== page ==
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Students, some too young to remember, gather at Whitworth University to honor victims of 9/11

Jake Liening, right, and Mikayla Davis, both students at Whitworth University, gather up some of the hundreds of tiny flags place on the lawn at Whitworth University after a short remembrance program for the 9-11 terrorist attacks on the college campus, Tuesday, Sept. 11, 2018. (Jesse Tinsley / The Spokesman-Review)
Approximately 3000 tiny flags are placed on the lawn at Whitworth University for a remembrance program, Tuesday, Sept. 11, 2018. (Jesse Tinsley / The Spokesman-Review)
Whitworth University students Annika Bjornson, Kjersten Langager, Maya Moggia talk about what it 9-11 means to the generation that didn’t watch the actual terrorist attacks live on television after a short program to remember the attacks, Tuesday, Sept. 11, 2018. (Jesse Tinsley / The Spokesman-Review)
ABOVE: Jake Liening, right, and Mikayla Davis, both students at Whitworth University, gather up some of the hundreds of flags placed on the campus lawn Tuesday at Whitworth University after a short remembrance program for the 9/11 terrorist attacks. AT LEFT: Madison Habersetzer holds her hand over her heart during the national anthem before a program to remember 9/11 at Whitworth University on Tuesday. Senator Mike Baumgartner, to Habersetzer’s right, was the keynote speaker. (Jesse Tinsley / The Spokesman-Review)
Looking down on rush hour traffic, Spokane Firefighter Alex Mickschl waves a flag from a rocky outcropping at Liberty Park in Spokane, Tuesday, Sept. 11, 2018, something he has done every 9-11 since the 2001 terrorist attacks. (Jesse Tinsley / The Spokesman-Review)
Spokane Firefighter Alex Mickschl waves a flag from a rocky outcropping at Liberty Park in Spokane, Tuesday, Sept. 11, 2018, something he has done every 9-11 since the 2001 terrorist attacks. (Jesse Tinsley / The Spokesman-Review)

Maya Moggia can’t remember Sept. 11, 2001, because she was about a year and a half old.

“It’s still a part of my life,” she said. “I remember growing up with it always being told to us.”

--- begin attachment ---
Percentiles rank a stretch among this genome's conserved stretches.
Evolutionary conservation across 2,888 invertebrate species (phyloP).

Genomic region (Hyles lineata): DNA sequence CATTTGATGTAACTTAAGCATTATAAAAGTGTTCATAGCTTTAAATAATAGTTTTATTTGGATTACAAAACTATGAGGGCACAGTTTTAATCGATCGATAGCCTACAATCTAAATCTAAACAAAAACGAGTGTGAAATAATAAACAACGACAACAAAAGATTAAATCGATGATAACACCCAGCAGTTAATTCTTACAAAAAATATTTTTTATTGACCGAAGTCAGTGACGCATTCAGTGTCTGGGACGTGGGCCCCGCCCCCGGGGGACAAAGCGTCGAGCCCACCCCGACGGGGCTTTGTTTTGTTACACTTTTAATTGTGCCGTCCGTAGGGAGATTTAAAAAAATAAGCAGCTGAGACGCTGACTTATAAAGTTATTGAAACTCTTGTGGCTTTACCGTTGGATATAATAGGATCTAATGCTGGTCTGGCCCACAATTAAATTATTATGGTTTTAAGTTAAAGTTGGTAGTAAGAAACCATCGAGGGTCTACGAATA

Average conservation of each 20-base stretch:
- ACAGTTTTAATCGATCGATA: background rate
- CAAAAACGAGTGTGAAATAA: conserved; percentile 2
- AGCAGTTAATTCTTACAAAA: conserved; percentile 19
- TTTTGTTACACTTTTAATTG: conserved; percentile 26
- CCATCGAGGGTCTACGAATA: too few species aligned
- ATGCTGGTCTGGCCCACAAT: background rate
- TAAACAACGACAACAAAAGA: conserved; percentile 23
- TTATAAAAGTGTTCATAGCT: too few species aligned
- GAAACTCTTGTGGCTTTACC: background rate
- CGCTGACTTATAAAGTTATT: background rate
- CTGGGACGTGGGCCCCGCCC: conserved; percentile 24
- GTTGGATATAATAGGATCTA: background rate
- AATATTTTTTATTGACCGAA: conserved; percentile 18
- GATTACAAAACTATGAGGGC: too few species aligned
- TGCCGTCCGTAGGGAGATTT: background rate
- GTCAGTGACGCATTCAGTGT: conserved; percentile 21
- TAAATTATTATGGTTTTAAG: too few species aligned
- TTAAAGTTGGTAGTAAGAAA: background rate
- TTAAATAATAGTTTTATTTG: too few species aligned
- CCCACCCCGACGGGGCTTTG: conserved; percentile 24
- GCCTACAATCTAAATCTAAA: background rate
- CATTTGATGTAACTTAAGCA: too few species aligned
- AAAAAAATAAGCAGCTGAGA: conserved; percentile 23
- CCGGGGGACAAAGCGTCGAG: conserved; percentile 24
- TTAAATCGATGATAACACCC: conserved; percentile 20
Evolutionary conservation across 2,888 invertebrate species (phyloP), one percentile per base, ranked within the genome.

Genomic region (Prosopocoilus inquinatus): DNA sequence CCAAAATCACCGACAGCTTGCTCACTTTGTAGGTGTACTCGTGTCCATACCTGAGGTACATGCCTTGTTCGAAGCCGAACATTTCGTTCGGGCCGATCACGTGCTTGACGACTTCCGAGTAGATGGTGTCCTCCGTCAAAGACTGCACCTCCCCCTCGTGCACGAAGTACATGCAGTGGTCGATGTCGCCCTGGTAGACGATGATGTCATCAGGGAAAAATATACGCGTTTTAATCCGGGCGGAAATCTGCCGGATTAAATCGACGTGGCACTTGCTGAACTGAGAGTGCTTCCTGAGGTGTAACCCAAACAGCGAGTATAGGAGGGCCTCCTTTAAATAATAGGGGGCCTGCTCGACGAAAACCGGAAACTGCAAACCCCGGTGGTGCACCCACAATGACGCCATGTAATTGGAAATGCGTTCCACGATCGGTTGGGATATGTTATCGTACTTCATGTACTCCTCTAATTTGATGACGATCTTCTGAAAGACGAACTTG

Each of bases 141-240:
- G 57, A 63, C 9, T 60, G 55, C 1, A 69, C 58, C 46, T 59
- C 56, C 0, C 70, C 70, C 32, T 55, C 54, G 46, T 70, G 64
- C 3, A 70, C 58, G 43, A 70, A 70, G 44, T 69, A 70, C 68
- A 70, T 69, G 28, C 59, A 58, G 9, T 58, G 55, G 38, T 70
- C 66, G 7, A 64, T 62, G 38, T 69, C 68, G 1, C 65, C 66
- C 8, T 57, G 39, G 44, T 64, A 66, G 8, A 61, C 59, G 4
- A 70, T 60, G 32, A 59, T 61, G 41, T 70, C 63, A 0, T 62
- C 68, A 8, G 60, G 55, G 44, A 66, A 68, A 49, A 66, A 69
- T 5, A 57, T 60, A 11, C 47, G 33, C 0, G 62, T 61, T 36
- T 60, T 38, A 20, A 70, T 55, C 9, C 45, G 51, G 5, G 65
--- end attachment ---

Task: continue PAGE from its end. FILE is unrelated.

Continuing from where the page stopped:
Moggia was one of the college students in a group of about 35 at Whitworth University on Tuesday who gathered in honor of 9/11 victims. The event was hosted by the student-run Young Americans for Freedom.

Madison Habersetzer, a senior, said it was the first year they’ve held a 9/11 memorial event in her time at the school. The keynote speaker was Washington state Sen. Michael Baumgartner, who spoke near a display of more than 2,000 small American flags planted in a lawn, one for every victim.

“Even though we don’t remember the event, remembering the effects of it is what’s important,” Habersetzer said.

Another student in the crowd, Kjersten Langager, was less than 2 years old when terrorists flew commercial jets into the twin towers of the World Trade Center in New York. Another plane struck the Pentagon and a fourth crashed into a Pennsylvania field after passengers retook control of the cockpit.

Langager’s parents were resistant to tell her the whole story when she was a kid, she said.

“They wouldn’t let me see the images,” she said.

Eventually Langager taught herself more about it and she would write hypothetical fiction stories about people there.

“I dove in,” she said.

Every year around 9/11, Langager’s mom tells her about where she was when the event happened, she said.

“She was in the kitchen,” she said. “Her reaction was, ‘We’re about to go to war.’ ”

Langager and other students at the gathering said they’ve adopted their parents stories as their own, and she was drawn to the event to honor the people who died.

In Baumgartner’s speech, he told his own story of where he was on Sept. 11, 2001: He was about to teach a class at Harvard University. It was a week before classes started, and his first reaction was thinking, “Wow, that pilot really made a mistake,” he said. Then, after realizing the extent of the tragedy, he thought, “No one in that attack could have spent any time in America,” because they must have seen the pluralism and the tolerance to other cultures, he said.

“How could anyone want to fight that?” he said.

Baumgartner later worked for the State Department in Iraq in 2007, and then worked in anti-drug enforcement in Afghanistan. He met his wife there, who was working as a journalist.

As a father of four, Baumgartner wants to teach his children the sense of patriotism and sacrifice that America experienced after the attack on 9/11, even though they weren’t yet born when it occurred.